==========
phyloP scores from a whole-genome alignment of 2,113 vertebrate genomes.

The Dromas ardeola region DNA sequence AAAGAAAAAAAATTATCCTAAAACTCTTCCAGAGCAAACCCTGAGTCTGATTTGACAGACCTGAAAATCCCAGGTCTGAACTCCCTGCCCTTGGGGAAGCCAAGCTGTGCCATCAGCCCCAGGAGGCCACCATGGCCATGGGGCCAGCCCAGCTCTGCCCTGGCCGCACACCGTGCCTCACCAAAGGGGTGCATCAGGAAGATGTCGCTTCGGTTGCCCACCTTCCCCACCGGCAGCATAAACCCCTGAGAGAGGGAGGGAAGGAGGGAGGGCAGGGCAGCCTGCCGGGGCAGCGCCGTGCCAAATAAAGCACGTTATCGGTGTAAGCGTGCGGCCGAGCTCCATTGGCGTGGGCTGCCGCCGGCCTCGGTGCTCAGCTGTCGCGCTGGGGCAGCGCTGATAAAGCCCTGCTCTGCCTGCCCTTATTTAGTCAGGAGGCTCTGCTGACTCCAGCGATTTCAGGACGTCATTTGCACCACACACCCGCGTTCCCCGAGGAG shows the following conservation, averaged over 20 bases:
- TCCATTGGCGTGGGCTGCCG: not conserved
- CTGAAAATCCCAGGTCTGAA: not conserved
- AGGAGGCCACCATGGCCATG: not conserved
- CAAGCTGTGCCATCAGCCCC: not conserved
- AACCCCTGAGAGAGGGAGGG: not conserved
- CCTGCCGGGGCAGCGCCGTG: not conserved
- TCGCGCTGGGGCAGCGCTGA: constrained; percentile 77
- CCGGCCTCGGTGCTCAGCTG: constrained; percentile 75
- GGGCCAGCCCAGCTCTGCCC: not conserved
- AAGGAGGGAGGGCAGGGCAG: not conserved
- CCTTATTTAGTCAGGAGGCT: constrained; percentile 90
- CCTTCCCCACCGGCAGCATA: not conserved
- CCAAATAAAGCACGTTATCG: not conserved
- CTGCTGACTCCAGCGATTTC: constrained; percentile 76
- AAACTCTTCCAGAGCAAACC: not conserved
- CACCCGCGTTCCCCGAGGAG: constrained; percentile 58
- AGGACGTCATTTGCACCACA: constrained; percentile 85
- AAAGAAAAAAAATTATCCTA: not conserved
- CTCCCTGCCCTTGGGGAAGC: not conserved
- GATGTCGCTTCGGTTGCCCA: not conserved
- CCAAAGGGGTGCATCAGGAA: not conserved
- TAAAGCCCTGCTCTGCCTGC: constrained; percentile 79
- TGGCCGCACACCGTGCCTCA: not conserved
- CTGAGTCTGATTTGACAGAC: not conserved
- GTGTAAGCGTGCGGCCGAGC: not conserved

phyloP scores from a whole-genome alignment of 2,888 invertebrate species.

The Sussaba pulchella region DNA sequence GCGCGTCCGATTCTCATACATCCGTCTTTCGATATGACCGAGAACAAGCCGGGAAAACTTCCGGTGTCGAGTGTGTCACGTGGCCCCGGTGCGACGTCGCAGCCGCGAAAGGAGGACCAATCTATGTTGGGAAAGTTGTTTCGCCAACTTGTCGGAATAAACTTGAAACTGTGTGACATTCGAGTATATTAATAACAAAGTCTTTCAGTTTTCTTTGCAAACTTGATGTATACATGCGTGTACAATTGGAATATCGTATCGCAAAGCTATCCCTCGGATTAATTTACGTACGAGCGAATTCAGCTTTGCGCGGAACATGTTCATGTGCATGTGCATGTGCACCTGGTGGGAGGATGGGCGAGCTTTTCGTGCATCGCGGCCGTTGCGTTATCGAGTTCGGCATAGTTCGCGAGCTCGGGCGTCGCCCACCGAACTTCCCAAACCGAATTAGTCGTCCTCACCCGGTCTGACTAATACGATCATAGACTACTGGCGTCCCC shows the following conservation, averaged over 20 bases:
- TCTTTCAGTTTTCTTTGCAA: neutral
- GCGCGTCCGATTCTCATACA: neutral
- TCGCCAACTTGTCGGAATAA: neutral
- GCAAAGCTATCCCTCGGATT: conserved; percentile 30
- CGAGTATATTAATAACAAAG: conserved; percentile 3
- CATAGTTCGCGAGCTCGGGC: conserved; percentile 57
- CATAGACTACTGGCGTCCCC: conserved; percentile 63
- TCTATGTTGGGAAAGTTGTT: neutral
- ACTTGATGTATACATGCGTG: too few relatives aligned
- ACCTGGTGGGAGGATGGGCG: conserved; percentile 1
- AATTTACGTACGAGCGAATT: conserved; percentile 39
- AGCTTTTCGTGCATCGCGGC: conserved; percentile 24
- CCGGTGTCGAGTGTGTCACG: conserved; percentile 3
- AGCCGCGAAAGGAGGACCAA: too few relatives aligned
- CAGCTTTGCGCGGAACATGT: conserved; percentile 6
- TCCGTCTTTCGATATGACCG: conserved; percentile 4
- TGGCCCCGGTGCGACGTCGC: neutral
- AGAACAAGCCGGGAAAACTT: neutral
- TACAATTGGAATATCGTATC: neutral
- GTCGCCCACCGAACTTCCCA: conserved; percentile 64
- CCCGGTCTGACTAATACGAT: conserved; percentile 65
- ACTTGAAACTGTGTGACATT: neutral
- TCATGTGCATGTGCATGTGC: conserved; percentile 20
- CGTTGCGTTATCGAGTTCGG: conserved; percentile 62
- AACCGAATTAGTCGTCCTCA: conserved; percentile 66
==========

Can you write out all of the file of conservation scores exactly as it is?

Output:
phyloP scores from a whole-genome alignment of 2,113 vertebrate genomes.

The Dromas ardeola region DNA sequence AAAGAAAAAAAATTATCCTAAAACTCTTCCAGAGCAAACCCTGAGTCTGATTTGACAGACCTGAAAATCCCAGGTCTGAACTCCCTGCCCTTGGGGAAGCCAAGCTGTGCCATCAGCCCCAGGAGGCCACCATGGCCATGGGGCCAGCCCAGCTCTGCCCTGGCCGCACACCGTGCCTCACCAAAGGGGTGCATCAGGAAGATGTCGCTTCGGTTGCCCACCTTCCCCACCGGCAGCATAAACCCCTGAGAGAGGGAGGGAAGGAGGGAGGGCAGGGCAGCCTGCCGGGGCAGCGCCGTGCCAAATAAAGCACGTTATCGGTGTAAGCGTGCGGCCGAGCTCCATTGGCGTGGGCTGCCGCCGGCCTCGGTGCTCAGCTGTCGCGCTGGGGCAGCGCTGATAAAGCCCTGCTCTGCCTGCCCTTATTTAGTCAGGAGGCTCTGCTGACTCCAGCGATTTCAGGACGTCATTTGCACCACACACCCGCGTTCCCCGAGGAG shows the following conservation, averaged over 20 bases:
- TCCATTGGCGTGGGCTGCCG: not conserved
- CTGAAAATCCCAGGTCTGAA: not conserved
- AGGAGGCCACCATGGCCATG: not conserved
- CAAGCTGTGCCATCAGCCCC: not conserved
- AACCCCTGAGAGAGGGAGGG: not conserved
- CCTGCCGGGGCAGCGCCGTG: not conserved
- TCGCGCTGGGGCAGCGCTGA: constrained; percentile 77
- CCGGCCTCGGTGCTCAGCTG: constrained; percentile 75
- GGGCCAGCCCAGCTCTGCCC: not conserved
- AAGGAGGGAGGGCAGGGCAG: not conserved
- CCTTATTTAGTCAGGAGGCT: constrained; percentile 90
- CCTTCCCCACCGGCAGCATA: not conserved
- CCAAATAAAGCACGTTATCG: not conserved
- CTGCTGACTCCAGCGATTTC: constrained; percentile 76
- AAACTCTTCCAGAGCAAACC: not conserved
- CACCCGCGTTCCCCGAGGAG: constrained; percentile 58
- AGGACGTCATTTGCACCACA: constrained; percentile 85
- AAAGAAAAAAAATTATCCTA: not conserved
- CTCCCTGCCCTTGGGGAAGC: not conserved
- GATGTCGCTTCGGTTGCCCA: not conserved
- CCAAAGGGGTGCATCAGGAA: not conserved
- TAAAGCCCTGCTCTGCCTGC: constrained; percentile 79
- TGGCCGCACACCGTGCCTCA: not conserved
- CTGAGTCTGATTTGACAGAC: not conserved
- GTGTAAGCGTGCGGCCGAGC: not conserved

phyloP scores from a whole-genome alignment of 2,888 invertebrate species.

The Sussaba pulchella region DNA sequence GCGCGTCCGATTCTCATACATCCGTCTTTCGATATGACCGAGAACAAGCCGGGAAAACTTCCGGTGTCGAGTGTGTCACGTGGCCCCGGTGCGACGTCGCAGCCGCGAAAGGAGGACCAATCTATGTTGGGAAAGTTGTTTCGCCAACTTGTCGGAATAAACTTGAAACTGTGTGACATTCGAGTATATTAATAACAAAGTCTTTCAGTTTTCTTTGCAAACTTGATGTATACATGCGTGTACAATTGGAATATCGTATCGCAAAGCTATCCCTCGGATTAATTTACGTACGAGCGAATTCAGCTTTGCGCGGAACATGTTCATGTGCATGTGCATGTGCACCTGGTGGGAGGATGGGCGAGCTTTTCGTGCATCGCGGCCGTTGCGTTATCGAGTTCGGCATAGTTCGCGAGCTCGGGCGTCGCCCACCGAACTTCCCAAACCGAATTAGTCGTCCTCACCCGGTCTGACTAATACGATCATAGACTACTGGCGTCCCC shows the following conservation, averaged over 20 bases:
- TCTTTCAGTTTTCTTTGCAA: neutral
- GCGCGTCCGATTCTCATACA: neutral
- TCGCCAACTTGTCGGAATAA: neutral
- GCAAAGCTATCCCTCGGATT: conserved; percentile 30
- CGAGTATATTAATAACAAAG: conserved; percentile 3
- CATAGTTCGCGAGCTCGGGC: conserved; percentile 57
- CATAGACTACTGGCGTCCCC: conserved; percentile 63
- TCTATGTTGGGAAAGTTGTT: neutral
- ACTTGATGTATACATGCGTG: too few relatives aligned
- ACCTGGTGGGAGGATGGGCG: conserved; percentile 1
- AATTTACGTACGAGCGAATT: conserved; percentile 39
- AGCTTTTCGTGCATCGCGGC: conserved; percentile 24
- CCGGTGTCGAGTGTGTCACG: conserved; percentile 3
- AGCCGCGAAAGGAGGACCAA: too few relatives aligned
- CAGCTTTGCGCGGAACATGT: conserved; percentile 6
- TCCGTCTTTCGATATGACCG: conserved; percentile 4
- TGGCCCCGGTGCGACGTCGC: neutral
- AGAACAAGCCGGGAAAACTT: neutral
- TACAATTGGAATATCGTATC: neutral
- GTCGCCCACCGAACTTCCCA: conserved; percentile 64
- CCCGGTCTGACTAATACGAT: conserved; percentile 65
- ACTTGAAACTGTGTGACATT: neutral
- TCATGTGCATGTGCATGTGC: conserved; percentile 20
- CGTTGCGTTATCGAGTTCGG: conserved; percentile 62
- AACCGAATTAGTCGTCCTCA: conserved; percentile 66